Nearly a year ago, the U.S. was embroiled in a debate over whether or not to raise the debt ceiling. A last-minute deal by Congress to raise the nation’s spending cap saved the U.S. from defaulting on the loans that keep the government running.
The deal, however, had a price. It required Congress to identify $1.2 trillion in budget cuts over 10 years to rein in the deficit. If Congress were to fail, a drastic backstop would kick in: automatic, across-the-board budget cuts that would take effect on Jan. 2, 2013.
Not surprisingly, perhaps, Congress did fail, and the now-triggered automatic cuts, observers say, could range anywhere from 8 to 20% of nearly every federal agency’s budget. Yes, you read that correctly—agencies such as the National Institutes of Health and the National Science Foundation could lose up to a fifth of their annual funding next year.
With the across-the-board cuts, or sequester, now six months away, people are starting to take notice, and Congress is scrambling to find a way to avoid a budget disaster. Part of the problem is that the details of how the sequester will work are unclear, which makes understanding its impact difficult.
The sequester was meant to be so onerous that it would force Congress to compromise on strategic reductions. The problem is, Congress has had little appetite for compromise lately. As a result, almost every federal agency faces an uncertain budget future.
Under the Budget Control Act of 2011, almost $100 billion will be slashed indiscriminately from the discretionary portion of the 2013 budget—which includes the parts of the budget that fund R&D programs. Of this amount, $55 billion is slated to come from defense programs and $43 billion from nondefense programs. With only a few exceptions, these reductions translate into about an 8% cut to federal agencies—including all R&D programs.
Research!America recently released an analysis of what such cuts would mean for health research. Most striking in this report are statistics on grant approval success rates for NIH and NSF. For NIH, the report estimates the 2012 success rate to be 19%, up from 18% in 2011. But if an 8% sequester takes place, the rate drops to 14%. Similarly for NSF, where the success rate for 2012 is expected to hold steady from 2011 at 22%, an 8% cut to the budget would mean only 16% of applications get funded.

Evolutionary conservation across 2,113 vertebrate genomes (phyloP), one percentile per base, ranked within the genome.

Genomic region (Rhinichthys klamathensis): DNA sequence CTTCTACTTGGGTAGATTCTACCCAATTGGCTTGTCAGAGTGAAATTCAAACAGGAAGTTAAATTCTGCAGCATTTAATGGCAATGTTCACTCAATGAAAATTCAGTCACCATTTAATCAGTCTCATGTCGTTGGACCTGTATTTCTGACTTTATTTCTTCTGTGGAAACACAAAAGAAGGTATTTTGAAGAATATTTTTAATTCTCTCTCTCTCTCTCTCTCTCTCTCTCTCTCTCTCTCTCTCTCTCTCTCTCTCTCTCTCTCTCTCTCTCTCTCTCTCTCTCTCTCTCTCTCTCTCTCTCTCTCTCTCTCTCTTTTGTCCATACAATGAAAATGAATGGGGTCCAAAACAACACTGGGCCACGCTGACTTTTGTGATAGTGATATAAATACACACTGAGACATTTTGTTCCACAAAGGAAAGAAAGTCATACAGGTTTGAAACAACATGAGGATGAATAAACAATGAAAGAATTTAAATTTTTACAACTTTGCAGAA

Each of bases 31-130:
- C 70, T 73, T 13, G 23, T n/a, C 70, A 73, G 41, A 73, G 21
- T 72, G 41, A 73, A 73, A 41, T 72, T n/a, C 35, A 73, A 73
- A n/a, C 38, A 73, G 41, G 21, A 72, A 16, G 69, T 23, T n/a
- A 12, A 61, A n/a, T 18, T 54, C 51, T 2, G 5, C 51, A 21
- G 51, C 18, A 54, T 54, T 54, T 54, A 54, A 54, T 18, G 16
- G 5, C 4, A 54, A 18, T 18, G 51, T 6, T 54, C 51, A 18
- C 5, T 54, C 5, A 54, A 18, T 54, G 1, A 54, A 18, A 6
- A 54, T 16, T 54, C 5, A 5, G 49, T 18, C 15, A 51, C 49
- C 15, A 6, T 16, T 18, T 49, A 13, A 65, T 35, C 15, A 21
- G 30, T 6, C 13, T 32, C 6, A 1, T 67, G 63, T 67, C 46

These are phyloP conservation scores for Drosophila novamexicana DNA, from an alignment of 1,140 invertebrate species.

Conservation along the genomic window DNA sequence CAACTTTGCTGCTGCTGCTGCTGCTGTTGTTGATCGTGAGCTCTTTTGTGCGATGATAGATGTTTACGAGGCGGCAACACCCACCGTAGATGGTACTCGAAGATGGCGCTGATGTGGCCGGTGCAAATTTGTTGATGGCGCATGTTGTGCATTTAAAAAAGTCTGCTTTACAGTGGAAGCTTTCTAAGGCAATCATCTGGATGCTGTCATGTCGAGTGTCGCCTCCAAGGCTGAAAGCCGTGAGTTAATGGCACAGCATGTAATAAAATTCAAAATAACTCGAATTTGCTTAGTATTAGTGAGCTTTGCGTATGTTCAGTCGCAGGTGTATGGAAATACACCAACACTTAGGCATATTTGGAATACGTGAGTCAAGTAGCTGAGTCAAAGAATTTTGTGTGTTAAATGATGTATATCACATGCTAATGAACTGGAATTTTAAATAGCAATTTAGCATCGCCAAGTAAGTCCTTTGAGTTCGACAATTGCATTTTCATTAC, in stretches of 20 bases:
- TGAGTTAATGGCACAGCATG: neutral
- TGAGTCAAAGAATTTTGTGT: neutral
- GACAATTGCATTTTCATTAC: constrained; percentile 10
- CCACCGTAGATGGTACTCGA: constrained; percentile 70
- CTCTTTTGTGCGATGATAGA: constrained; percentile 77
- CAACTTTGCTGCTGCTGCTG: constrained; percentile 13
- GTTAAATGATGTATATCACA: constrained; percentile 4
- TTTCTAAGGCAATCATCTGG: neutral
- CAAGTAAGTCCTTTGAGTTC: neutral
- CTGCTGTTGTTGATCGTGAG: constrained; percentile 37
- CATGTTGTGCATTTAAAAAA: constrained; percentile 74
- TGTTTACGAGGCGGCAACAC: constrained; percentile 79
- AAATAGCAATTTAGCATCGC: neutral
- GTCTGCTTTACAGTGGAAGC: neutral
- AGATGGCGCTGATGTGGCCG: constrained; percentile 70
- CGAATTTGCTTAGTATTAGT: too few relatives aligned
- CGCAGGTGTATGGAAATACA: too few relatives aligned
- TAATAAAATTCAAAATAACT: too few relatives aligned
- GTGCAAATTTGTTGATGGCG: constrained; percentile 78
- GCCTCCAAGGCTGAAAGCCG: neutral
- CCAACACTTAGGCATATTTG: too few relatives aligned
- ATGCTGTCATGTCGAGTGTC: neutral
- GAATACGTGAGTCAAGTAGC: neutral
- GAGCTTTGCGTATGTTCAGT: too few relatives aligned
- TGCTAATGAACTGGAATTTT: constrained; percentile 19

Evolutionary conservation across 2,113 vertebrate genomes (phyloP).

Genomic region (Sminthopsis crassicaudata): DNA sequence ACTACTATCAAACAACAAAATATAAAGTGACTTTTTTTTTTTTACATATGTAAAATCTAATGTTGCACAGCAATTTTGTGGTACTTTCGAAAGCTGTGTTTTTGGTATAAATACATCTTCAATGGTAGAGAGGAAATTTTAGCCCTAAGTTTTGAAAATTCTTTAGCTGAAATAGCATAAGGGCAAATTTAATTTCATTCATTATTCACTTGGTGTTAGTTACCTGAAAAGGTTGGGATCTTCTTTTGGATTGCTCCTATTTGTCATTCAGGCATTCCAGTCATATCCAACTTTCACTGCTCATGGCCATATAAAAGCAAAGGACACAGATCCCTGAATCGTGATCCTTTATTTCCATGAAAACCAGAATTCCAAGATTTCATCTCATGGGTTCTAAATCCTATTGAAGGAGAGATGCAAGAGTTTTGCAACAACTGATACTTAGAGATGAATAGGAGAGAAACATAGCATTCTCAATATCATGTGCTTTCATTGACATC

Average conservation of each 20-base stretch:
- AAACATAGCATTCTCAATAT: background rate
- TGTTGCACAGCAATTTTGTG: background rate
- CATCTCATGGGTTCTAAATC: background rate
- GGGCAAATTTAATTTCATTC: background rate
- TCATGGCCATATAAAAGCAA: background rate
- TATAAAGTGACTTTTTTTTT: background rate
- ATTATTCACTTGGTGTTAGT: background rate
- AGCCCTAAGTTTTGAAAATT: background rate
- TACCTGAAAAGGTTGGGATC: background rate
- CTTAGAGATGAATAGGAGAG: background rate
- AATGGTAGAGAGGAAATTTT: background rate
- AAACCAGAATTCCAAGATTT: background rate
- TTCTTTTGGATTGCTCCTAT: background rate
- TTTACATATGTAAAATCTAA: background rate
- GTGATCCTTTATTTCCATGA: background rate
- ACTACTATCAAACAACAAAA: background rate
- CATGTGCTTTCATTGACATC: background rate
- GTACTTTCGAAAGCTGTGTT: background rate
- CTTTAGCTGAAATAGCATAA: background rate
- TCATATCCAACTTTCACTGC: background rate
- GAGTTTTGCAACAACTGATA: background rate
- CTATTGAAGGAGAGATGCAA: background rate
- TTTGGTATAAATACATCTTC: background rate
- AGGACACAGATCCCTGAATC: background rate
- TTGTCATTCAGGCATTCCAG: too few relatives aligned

But this is a relatively optimistic scenario. The Department of Defense, which already had to lay out plans to cut about $490 billion over the next decade under the debt control law, has been making its case to Congress that it has no more fat to trim. Further budget reductions, it argues, would threaten national security.
At a recent Senate Appropriations Committee hearing, DOD Secretary Leon E. Panetta called the sequester a “meat-ax approach” to controlling the nation’s debt. He painted a bleak picture of what would happen to the U.S. military if defense programs remained under the across-the-board cuts.
DOD’s argument has not fallen on deaf ears—at least not in the House of Representatives, which passed a measure exempting DOD programs from the sequester’s bite. This sets up what some call a nuclear winter scenario for the remaining discretionary programs. Since all of the mandated cuts would then be coming from a smaller pie, the remaining programs would face cuts on the order of 20%.
The nuclear winter scenario would undoubtedly be catastrophic for federal science agencies. Reductions would likely go beyond plummeting grant success rates. Whole programs and divisions might be on the chopping block. R&D as we currently know it would certainly be altered.
What will really happen? That’s the $100 billion question. Agencies aren’t talking about how they would handle the sequester, and until recently there was no sign that anyone in the Administration is engaged in scenario planning. Most folks just figured Congress would take action by passing new legislation that avoids the across-the-board cuts. But if we’ve learned one thing about the current Congress, it’s that we shouldn’t count on it to do anything.
There are measures in both chambers that would require reports on the sequester’s impact. Such information, it’s hoped, would help Congress see the direness of not acting to prevent the sequester.
The science community needs to help in this fight. Those outside the Washington, D.C., bubble likely don’t realize the impending doom. But it’s real, and it’s coming fast. The defense community has already woken up and smelled the coffee, so to speak, and is effectively making its case. If the science community wants the federal funding it has enjoyed for decades to continue, it too must band together and hound Congress to act before it’s too late.
Views expressed on this page are those of the author and not necessarily those of ACS.